In September 2018 Bluetongue virus (BTV-8) was detected in 2 cattle imported into North Yorkshire, England from the same assembly centre in central France following the routine post import testing regime. In October 2018 Bluetongue virus was identified in 4 sheep during routine post-import testing when the sheep were brought to Lancashire from France.

In October 2017 Bluetongue virus was detected in a batch of 10 cattle imported into Scotland from the same assembly centre in France – an area where multiple cases of Bluetongue have been confirmed in recent times. The disease was detected as part of routine post import testing. The incident highlights the importance of careful sourcing of stock and awareness of areas where exotic disease outbreaks are occurring.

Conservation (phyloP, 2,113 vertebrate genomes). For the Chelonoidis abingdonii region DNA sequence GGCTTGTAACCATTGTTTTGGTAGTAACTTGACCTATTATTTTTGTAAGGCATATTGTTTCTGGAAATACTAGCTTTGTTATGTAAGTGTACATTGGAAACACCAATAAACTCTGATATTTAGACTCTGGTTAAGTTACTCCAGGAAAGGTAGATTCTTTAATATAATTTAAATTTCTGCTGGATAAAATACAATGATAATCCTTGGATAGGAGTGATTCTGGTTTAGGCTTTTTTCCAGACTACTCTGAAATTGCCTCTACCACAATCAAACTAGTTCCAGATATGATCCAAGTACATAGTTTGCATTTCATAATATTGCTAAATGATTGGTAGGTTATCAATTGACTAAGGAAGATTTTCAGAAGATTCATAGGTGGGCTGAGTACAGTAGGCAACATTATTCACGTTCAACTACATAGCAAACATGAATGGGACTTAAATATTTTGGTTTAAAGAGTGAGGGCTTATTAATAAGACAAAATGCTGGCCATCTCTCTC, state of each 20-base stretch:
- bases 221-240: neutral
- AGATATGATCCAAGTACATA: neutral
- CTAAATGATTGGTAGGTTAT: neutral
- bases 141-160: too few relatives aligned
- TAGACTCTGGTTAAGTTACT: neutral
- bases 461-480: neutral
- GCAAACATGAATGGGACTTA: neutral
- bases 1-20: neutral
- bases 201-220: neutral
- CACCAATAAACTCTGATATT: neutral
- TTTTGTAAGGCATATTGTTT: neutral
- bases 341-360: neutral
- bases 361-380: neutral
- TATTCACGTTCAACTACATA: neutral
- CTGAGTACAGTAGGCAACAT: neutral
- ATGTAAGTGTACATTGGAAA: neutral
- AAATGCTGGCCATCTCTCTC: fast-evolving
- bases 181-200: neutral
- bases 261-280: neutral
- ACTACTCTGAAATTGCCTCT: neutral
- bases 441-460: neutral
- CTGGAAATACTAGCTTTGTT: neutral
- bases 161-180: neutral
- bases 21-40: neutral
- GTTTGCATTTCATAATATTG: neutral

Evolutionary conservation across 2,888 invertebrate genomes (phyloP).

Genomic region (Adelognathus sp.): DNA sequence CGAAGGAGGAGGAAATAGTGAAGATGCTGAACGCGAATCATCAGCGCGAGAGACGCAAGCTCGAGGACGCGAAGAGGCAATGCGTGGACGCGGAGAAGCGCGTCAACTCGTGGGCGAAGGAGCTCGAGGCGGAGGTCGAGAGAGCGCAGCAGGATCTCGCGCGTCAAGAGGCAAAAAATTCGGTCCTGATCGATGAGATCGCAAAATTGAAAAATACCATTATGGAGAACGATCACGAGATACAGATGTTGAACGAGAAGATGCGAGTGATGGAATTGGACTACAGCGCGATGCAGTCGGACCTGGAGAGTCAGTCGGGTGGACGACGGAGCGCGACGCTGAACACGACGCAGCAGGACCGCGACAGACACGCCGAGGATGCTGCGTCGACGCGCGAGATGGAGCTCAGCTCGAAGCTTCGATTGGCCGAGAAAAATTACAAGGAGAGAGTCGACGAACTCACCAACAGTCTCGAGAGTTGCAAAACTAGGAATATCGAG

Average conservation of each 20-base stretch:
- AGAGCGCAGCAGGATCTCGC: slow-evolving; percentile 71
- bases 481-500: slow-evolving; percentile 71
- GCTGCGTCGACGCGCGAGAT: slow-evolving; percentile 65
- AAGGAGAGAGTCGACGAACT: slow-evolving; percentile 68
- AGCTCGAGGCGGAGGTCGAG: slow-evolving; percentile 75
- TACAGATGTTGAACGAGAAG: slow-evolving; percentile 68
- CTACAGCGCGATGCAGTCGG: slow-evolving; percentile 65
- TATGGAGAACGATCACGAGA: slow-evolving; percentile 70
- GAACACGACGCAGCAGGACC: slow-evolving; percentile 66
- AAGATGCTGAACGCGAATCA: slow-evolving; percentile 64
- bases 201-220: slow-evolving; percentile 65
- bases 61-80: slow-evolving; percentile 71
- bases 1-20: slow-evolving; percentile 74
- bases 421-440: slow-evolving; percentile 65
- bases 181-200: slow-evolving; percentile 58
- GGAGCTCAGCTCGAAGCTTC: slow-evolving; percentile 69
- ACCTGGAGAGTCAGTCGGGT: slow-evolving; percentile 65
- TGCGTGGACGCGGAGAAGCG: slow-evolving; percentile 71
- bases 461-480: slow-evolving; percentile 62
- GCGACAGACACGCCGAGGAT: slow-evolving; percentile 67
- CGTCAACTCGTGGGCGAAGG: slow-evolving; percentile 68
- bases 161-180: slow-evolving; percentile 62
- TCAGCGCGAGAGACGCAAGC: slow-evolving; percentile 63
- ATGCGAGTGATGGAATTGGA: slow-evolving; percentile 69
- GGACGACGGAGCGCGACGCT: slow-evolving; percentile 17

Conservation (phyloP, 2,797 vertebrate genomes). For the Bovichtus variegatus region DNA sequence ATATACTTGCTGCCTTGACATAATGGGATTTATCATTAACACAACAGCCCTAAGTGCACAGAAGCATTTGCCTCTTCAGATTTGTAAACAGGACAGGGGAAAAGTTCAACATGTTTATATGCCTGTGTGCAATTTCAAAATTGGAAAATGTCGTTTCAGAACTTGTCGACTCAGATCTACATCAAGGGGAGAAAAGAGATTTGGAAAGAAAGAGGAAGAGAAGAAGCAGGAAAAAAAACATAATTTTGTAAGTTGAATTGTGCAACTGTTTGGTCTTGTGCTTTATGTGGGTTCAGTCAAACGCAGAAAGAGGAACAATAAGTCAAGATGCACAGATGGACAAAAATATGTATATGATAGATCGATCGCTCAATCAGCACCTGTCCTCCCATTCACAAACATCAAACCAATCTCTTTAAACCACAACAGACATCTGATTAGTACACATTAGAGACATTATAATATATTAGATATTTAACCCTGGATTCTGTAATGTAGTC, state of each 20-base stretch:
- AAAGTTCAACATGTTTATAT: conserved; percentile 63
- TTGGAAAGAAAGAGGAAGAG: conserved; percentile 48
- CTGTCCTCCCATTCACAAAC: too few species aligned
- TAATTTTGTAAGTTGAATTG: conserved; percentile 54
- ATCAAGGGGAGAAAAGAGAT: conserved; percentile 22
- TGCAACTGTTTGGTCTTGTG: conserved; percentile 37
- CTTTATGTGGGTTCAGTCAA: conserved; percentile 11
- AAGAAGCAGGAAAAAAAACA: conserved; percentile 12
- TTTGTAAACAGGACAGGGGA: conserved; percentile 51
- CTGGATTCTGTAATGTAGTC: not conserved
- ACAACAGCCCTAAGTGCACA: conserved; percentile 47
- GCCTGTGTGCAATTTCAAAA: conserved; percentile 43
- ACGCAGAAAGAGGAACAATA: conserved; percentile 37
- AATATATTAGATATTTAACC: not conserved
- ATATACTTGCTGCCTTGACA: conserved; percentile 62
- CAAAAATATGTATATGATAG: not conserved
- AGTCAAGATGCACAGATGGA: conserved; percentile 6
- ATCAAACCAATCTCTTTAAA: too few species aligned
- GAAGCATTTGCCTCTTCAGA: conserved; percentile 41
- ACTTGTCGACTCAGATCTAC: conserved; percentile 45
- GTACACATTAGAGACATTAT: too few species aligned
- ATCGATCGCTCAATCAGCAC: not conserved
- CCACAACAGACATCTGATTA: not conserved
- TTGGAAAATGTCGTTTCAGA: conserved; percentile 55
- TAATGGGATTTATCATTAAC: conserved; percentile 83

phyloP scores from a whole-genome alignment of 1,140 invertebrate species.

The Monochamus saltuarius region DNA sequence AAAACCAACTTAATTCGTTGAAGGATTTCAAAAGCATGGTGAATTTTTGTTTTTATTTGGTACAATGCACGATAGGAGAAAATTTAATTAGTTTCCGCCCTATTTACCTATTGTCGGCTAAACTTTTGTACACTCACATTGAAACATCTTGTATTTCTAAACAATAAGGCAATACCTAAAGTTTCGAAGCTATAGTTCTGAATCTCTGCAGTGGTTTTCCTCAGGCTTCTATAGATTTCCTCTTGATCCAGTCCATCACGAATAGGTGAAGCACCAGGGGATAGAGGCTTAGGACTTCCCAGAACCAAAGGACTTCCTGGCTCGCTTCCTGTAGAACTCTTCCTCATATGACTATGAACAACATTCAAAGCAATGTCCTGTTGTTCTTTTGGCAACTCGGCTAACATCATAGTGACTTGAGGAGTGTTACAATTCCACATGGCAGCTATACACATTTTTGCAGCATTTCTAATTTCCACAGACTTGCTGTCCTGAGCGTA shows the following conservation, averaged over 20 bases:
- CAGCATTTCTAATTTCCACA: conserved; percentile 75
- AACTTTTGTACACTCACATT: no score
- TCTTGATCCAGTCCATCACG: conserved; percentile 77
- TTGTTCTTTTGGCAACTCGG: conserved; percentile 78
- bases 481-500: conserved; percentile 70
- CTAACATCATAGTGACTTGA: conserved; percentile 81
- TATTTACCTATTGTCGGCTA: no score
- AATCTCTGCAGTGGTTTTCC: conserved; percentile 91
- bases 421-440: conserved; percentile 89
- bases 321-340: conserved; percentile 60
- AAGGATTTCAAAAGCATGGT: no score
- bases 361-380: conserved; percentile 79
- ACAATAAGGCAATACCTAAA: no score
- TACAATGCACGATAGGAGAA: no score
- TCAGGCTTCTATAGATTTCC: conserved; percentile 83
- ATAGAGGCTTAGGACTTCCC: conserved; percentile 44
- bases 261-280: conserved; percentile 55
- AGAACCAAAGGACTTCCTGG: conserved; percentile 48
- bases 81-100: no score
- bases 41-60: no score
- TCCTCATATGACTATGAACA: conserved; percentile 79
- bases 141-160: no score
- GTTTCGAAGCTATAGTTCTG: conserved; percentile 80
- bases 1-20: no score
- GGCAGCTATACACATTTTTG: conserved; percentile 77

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The dynamics of the disease are driven by host, climate and landscape factors. Climate plays an important role in the spread of BTV. Both vector activity and virus replication are dependent on temperature.  This results in strong seasonal patterns of disease, peaking in summer when vectors are most active. Conditions allowing overwintering of infected vectors can result in a reoccurance of epizootic disease, as seen in France 2015/2016. Scotland is on the margins of climatic suitability, with typical winter temperatures in Scotland interrupting the cycle of transmission. The abundances of particular Culicoides species in Scotland vary widely in location even between farms separated only by a few miles. APHA actively monitor the arrival of arboviral vector species new to the UK assessing if they are maintaining active colonisation. Since the 1990’s BTV outbreaks have occurred at increasingly northern latitudes, spreading from previously endemic areas of northern Africa into southern Europe. Spread of the disease through midge vectors can occur over distances of more than 200km driven by winds (especially over water), therefore wind direction and strength are key aspects in considering the risk of incursion.